House Minority Leader Kevin McCarthy (R-Calif.) on Sunday defended former President Donald Trump’s mild response to the Jan. 6 insurrectionist attack on the U.S. Capitol, noting that Trump eventually released a video that day asking the rioters to go home.
During an exchange on “Fox News Sunday,” host Chris Wallace asked McCarthy to confirm a GOP congresswoman’s account of a phone call between McCarthy and Trump that took place as rioters stormed the Capitol on Jan. 6.
Rep. Jaime Herrera Beutler of Washington said McCarthy told her that he had asked Trump to call off the attack and the president responded: “Well, Kevin, I guess these people are more upset about the election than you are.”
“Is she right? Is that what the president said to you?” Wallace asked.
McCarthy, refusing to answer the question directly, responded that he was “the first person” to contact Trump as the attack unfolded. He claimed the president was unaware of the riot until their call. (Trump was reportedly “delighted” as he watched news coverage of his supporters breaking into the Capitol.)
“When he ended the call, he was … telling me he’ll put something out to make sure to stop this,” McCarthy said. “And that’s what he did. He put a video out later. ”
Kevin McCarthy refuses to answer Chris Wallace’s question about whether it’s true that Trump told him, “Well Kevin, I guess these people are more upset about the election than you are” when McCarthy called and urged him to call off the insurrectionists on January 6 pic.twitter.com/cSYSPUs8OO
— Aaron Rupar (@atrupar) April 25, 2021
Wallace noted that Trump’s widely panned video was “pretty weak” and pressed McCarthy again to confirm Herrera Beutler’s account of the call.
“Listen, my conversations with the president are my conversations with the president,” McCarthy said. “I engaged in the idea of making sure we could stop what was going on inside the Capitol at that moment in time. The president said he would help.”
Rioters breached the Capitol around 2:15 p.m. on Jan. 6. About two hours later, the White House released a video of Trump telling the insurrectionists that he loves them and they are “very special,” but they need to “go home.”
Five people died during or shortly after the attack, including one police officer. Two other police officers who responded that day died by suicide in the days after the riot.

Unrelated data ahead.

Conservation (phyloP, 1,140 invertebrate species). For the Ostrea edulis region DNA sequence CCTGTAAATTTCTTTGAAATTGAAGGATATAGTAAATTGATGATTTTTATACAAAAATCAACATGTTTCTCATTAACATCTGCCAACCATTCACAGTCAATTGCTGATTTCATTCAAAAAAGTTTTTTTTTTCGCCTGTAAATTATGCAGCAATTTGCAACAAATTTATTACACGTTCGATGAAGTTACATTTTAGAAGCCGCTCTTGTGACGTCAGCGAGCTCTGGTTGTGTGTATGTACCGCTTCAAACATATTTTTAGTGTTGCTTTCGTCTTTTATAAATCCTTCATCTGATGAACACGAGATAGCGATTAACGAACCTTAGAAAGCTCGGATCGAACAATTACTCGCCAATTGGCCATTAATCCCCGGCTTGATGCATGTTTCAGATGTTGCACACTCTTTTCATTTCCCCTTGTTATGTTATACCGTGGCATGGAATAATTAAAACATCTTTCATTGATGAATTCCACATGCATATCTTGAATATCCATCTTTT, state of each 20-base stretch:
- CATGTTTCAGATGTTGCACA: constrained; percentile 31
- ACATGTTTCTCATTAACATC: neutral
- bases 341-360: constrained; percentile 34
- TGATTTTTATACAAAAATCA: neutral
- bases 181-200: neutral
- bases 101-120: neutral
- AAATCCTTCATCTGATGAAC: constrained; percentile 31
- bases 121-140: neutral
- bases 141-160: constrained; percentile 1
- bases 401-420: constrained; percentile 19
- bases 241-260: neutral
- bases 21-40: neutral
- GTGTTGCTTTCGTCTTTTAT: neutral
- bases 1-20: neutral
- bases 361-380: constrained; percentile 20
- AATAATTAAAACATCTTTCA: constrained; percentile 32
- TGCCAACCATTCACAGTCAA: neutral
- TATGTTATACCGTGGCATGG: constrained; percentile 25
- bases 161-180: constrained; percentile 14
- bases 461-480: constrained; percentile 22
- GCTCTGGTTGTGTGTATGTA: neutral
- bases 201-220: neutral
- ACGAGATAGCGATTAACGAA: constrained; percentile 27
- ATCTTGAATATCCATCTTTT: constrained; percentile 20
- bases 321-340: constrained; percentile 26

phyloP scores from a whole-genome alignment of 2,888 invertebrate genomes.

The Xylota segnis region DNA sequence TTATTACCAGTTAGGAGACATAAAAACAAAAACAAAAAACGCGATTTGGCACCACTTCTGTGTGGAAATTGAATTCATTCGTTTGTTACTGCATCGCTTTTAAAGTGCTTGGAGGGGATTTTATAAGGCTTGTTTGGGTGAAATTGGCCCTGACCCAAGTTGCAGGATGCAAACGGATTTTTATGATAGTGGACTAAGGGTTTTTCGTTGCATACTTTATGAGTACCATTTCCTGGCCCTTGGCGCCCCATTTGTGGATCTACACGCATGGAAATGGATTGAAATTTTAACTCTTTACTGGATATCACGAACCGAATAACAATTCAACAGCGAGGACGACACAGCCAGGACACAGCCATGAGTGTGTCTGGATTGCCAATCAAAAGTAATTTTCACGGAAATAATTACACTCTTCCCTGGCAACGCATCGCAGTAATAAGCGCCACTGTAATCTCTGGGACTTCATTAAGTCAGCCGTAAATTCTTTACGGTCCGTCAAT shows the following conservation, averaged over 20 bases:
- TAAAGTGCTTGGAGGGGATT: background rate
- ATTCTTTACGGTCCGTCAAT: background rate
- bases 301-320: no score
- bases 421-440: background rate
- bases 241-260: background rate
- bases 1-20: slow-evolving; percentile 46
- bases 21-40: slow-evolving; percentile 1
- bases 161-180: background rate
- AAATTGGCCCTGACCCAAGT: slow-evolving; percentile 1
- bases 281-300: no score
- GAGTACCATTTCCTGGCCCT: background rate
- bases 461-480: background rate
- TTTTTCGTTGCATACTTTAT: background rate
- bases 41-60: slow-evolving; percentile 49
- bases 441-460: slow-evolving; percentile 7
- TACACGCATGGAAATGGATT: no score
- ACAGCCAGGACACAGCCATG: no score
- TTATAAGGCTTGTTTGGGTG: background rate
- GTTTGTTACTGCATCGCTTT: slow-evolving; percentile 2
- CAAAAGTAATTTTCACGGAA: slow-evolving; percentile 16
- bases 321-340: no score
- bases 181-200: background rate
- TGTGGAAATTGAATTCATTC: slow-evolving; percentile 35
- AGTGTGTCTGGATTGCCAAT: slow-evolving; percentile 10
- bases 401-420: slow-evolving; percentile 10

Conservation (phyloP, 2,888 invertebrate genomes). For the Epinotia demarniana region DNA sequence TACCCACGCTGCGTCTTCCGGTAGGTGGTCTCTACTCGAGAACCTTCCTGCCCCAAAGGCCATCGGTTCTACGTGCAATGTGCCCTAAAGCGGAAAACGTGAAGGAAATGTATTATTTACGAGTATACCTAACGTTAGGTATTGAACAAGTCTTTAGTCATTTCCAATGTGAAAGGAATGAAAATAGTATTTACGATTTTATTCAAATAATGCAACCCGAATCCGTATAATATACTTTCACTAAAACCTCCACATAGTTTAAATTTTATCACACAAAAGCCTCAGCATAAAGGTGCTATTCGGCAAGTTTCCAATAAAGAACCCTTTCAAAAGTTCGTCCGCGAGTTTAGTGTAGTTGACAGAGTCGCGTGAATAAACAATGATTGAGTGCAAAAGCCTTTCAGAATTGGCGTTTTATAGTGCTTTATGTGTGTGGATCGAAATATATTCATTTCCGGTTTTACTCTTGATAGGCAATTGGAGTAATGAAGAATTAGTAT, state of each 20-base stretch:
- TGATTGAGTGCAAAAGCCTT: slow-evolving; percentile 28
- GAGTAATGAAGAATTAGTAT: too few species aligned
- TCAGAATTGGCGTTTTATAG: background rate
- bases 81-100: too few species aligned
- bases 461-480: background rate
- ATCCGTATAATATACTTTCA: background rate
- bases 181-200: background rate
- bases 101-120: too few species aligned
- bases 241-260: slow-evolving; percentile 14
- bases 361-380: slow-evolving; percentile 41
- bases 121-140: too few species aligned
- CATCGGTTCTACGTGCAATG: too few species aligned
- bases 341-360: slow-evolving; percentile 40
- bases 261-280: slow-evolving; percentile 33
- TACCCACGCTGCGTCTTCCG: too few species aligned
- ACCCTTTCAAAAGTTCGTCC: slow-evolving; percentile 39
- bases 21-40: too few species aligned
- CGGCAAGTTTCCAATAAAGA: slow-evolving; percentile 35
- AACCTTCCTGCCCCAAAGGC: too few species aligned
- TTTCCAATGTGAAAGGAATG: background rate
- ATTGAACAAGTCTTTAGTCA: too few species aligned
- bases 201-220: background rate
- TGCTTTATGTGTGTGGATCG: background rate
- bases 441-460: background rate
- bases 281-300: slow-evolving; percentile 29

McCarthy initially condemned Trump’s response to the mob, which the president had encouraged with his repeated lies alleging a “stolen” and “rigged” election.
“The president bears responsibility for Wednesday’s attack on Congress by mob rioters,” McCarthy said during a Jan. 13 speech on the House floor. “He should have immediately denounced the mob when he saw what was unfolding. These facts require immediate action by President Trump.”
But McCarthy’s denunciations of Trump didn’t last long. Weeks after the Capitol riot, he visited Trump in Florida to discuss how Republicans could win back the House in 2022. The meeting was captured in a smiley photograph of the pair at Trump’s Mar-a-Lago golf club turned post-presidential home.
McCarthy and other GOP leaders did nothing to stop Trump from spreading baseless conspiracy theories about President Joe Biden’s victory. Many of Trump’s allies, including Sens. Lindsey Graham of South Carolina and Josh Hawley of Missouri, helped promote those false claims.
House Speaker Nancy Pelosi (D-Calif.) on Thursday said she offered concessions to Republican lawmakers in an effort to reach an agreement on the creation of a special committee to investigate the Capitol attack. Among those concessions, Pelosi said the panel would be evenly split between Democrats and Republicans.
When asked Sunday if he will accept Pelosi’s concessions, McCarthy said he wanted the commission to also investigate “political violence across this country.” On Thursday, McCarthy suggested he wanted the scope of the committee’s probe to include Black Lives Matter protests.
Wallace pushed McCarthy to answer whether he would agree to a commission focused only on the Capitol riot. But McCarthy deflected, calling the terms of the committee “too important to negotiate in the press.”